Resurrection Chapter 30

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*This is the last in the free series from forthcoming Paul McGowan’s book Resurrection. Stay tuned for when the full book will be available for reading.

The plane crashed through the white fury and skidded across the sky. Then the bottom dropped out, and they were weightless, pressed hard against their seatbelts.

“Two thousand feet!” shouted the copilot.

“Yee-haw!” said Grimes sitting in his jump seat behind the pilot.

What little blood was still in Julia’s knuckles drained away, leaving them white where she clenched the armrest on the jump seat on the starboard side.

“Eighteen hundred!”

“Pull up. Pull up,” warned the plane’s automatic guidance system.

“Shut that thing off!” ordered the pilot.

The plane’s landing lights revealed a fusillade striking the windshield—tracer bullets of snow. The wipers thrashed, and the plane shook as if rattled by a giant hand.

“Eight hundred . . . seven hundred . . . ”

The pilot wrestled with the yoke, and the fuselage trembled again as the tailwing’s aileron slammed first left, then right. The four turboprops strained against the battering winds, and the wings stressed and flexed—actually flapped up and down more than Julia had ever imagined a plane was capable of without coming apart.

“Have you flown into anything this bad, Charlie?” She had to shout.

“Oh, hell yes, Doc.” He held his cowboy hat on with one hand; the other gripped the yoke. “We’re Hurricane Hunters—when we can get the work.”

She looked at Grimes, who nodded his approval. He’d told her this crew of two Texans could get them through anything.

How she had let Sam talk her and this crew of roughneck oil drillers into coming down to the South Pole in the dead of winter remained a mystery. This was beyond stupid and she knew it. But, stupid or not, the idea of uncovering what could turn out to be the greatest discovery in mankind’s history seemed too much to pass up.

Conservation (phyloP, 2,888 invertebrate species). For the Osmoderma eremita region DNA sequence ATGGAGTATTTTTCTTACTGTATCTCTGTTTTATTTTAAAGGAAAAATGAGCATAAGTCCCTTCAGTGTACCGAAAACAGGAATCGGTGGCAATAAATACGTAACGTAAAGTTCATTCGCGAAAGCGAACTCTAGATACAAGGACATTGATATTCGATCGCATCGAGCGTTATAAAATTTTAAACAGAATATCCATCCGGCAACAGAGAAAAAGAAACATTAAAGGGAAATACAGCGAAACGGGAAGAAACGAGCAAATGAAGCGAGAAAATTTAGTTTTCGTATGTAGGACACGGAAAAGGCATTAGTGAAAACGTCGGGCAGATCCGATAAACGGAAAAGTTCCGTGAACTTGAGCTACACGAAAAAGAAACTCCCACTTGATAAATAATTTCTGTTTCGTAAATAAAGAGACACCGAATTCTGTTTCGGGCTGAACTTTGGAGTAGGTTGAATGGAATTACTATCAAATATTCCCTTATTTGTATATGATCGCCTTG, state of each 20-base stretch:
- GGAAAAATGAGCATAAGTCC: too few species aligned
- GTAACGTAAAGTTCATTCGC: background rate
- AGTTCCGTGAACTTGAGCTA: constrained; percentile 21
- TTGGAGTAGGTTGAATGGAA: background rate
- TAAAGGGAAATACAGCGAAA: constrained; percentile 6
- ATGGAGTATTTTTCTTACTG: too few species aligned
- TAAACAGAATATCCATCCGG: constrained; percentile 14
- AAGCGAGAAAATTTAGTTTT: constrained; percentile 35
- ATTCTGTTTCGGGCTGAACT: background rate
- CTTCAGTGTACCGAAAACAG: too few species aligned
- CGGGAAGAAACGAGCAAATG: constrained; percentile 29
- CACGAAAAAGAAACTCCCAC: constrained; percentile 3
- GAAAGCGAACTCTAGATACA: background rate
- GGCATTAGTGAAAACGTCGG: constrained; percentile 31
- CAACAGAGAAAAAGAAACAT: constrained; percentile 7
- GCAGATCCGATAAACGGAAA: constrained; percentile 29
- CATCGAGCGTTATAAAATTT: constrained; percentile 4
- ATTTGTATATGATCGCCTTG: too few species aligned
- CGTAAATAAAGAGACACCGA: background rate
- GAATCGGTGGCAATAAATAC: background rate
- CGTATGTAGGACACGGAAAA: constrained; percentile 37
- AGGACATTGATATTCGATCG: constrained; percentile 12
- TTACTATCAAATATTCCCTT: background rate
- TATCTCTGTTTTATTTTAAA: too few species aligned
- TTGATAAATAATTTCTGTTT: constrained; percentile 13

A sudden updraft shoved the big Lockheed Orion P3 a thousand feet higher before an equally fast wind shear bounced them sideways. Charlie’s hat flew off and tumbled to the deck. Another side slam and the emergency medical kit went, too.

Yes, she thought, this was definitely a bad decision. The chances of them getting out alive felt slim to none.

“Pull up. Pull up,” droned the mechanical voice.

“Dammit!” The copilot mashed overhead switches to disable the warning system.

“Ride ’em, cowboy!” shouted Charlie. “C’mon, bitch, that all you got?”

As if in response, the nose lifted sharply. The copilot rammed the four throttles full forward, but the plane seemed to be standing still.

“Shit, Jimmy!” said Charlie to his copilot. “We gotta leave the beam and start crabbing.”

Julia knew they shouldn’t attempt a landing in zero visibility—not with an Antarctic winter storm pounding them with winds of 150 miles per hour and gusts of 200, and temperatures that had dropped to –50˚. Sam and the others knew it was crazy. She had told them in no uncertain terms. Now they understood. Or did they?

“We can’t leave the PTAG beam!” Jimmy shouted.

“We got a 200-mile-an-hour headwind. We gotta come at this like we’re crabbing into a hurricane’s eyewall. Hang on!”

Charlie turned the plane’s starboard wing into the oncoming blast by skidding the tail and reducing engine speed just enough to slow their forward motion. Julia’s heart pounded as the port wing dipped and it suddenly felt as if they were headed straight for the ground. She looked over at Sam. His eyes were squeezed shut, his teeth clenched tight. Grimes seemed to be enjoying the ride—his normally dour expression had turned to one of excitement, like a kid on his first roller-coaster ride. Andy and Kyle looked terrified and pale.

“Wind shear. Wind shear,” droned the plane.

“Jesus, Mother Mary!” Charlie stomped the rudder pedal.

The wings righted, and the tail swung back around. Then another downdraft took the crew’s breath away.

“Nine hundred feet!”

“Jimmy. Find the PTAG beam. It’s now or never.”

The P3’s massive silver wings seesawed, the plane’s tail swung back and forth, and the shaking fuselage seemed about to come to pieces.

“Five hundred . . . four hundred. Landing gear locked.”

With its wheels down, the craft bobbed and rocked in the maelstrom like a bucking bronco.

“Jimmy! Where’s that damn beam?”

“Two hundred . . . one hundred. Locked on beam.”

“Good. Let’s get this shitcan on the ground.”

“There!” shouted Julia.

The pilot, too, had seen it through the onslaught of white: The lights of the portable tactical approach guidance system flashing red in the distance. He pulled up the nose, throttled back the engines, and the plane began falling to what looked to be a hard landing.

“Wind shear. Wind shear.”

Julia held on as the plane rocketed back up like a breaching whale, along with the contents of her stomach—then came back down in a stall, tail first.

“Pull up. Pull up.”

Charlie again jammed the throttles to max, Jimmy slammed the yoke, and the plane righted itself just before its wheels hit the ice. Hard. Finally, they came to rest in Antarctica.